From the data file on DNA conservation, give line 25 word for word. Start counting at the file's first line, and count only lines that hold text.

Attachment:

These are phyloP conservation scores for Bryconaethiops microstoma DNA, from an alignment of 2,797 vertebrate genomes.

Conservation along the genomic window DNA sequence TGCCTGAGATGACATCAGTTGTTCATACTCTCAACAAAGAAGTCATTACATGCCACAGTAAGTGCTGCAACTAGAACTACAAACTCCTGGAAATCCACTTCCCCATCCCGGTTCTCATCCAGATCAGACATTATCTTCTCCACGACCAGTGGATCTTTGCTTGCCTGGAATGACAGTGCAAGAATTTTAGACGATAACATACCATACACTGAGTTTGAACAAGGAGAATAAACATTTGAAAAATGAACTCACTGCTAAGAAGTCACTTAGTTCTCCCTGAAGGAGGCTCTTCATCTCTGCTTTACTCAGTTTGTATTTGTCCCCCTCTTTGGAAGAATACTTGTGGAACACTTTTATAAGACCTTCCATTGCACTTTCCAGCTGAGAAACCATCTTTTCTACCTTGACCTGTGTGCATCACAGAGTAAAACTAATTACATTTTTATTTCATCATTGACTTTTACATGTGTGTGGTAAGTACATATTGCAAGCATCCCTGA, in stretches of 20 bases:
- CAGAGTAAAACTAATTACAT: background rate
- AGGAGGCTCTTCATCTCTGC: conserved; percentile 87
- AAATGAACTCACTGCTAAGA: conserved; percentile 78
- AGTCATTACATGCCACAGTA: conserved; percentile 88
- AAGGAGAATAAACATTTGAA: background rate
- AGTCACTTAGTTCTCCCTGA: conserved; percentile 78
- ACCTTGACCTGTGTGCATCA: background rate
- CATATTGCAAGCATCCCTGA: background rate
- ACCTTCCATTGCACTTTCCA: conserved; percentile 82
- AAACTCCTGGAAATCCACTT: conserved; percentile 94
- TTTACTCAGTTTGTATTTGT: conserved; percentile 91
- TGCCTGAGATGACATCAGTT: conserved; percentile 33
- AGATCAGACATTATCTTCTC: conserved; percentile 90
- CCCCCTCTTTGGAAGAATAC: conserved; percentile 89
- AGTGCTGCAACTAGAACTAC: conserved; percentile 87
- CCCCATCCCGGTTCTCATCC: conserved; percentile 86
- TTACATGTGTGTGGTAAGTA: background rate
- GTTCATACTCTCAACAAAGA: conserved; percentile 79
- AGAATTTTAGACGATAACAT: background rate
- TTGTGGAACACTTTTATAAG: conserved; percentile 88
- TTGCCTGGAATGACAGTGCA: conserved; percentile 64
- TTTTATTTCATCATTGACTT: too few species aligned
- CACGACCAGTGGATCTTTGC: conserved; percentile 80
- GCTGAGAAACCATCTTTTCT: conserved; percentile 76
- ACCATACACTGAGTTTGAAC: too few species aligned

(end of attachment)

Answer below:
- CACGACCAGTGGATCTTTGC: conserved; percentile 80